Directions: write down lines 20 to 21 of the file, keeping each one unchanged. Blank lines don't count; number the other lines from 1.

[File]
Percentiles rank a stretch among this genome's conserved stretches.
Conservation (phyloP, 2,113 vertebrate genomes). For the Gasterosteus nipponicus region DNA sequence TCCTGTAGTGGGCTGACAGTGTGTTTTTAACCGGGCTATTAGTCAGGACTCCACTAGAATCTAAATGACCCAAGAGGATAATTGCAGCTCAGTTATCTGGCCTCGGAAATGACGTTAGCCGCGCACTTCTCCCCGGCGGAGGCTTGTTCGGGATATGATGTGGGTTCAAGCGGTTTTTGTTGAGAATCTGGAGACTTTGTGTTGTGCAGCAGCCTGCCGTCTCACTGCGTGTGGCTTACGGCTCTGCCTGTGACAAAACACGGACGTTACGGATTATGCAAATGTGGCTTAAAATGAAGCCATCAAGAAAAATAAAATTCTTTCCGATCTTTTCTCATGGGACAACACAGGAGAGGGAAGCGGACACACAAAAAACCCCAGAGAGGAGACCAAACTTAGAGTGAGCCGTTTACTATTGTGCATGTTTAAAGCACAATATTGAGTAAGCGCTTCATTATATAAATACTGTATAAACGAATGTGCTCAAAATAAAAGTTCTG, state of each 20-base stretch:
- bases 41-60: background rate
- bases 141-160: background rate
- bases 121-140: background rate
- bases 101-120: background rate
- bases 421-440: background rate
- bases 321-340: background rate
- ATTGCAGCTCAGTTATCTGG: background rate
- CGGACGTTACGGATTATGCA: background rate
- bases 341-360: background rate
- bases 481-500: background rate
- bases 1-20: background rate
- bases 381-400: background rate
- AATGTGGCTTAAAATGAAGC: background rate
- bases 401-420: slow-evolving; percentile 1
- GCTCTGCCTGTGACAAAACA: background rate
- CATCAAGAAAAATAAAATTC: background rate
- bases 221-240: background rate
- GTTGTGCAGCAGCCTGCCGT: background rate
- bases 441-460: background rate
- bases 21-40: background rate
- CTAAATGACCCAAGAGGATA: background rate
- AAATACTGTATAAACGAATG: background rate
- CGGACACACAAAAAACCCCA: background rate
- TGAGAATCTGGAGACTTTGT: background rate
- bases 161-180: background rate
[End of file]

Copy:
- GTTGTGCAGCAGCCTGCCGT: background rate
- bases 441-460: background rate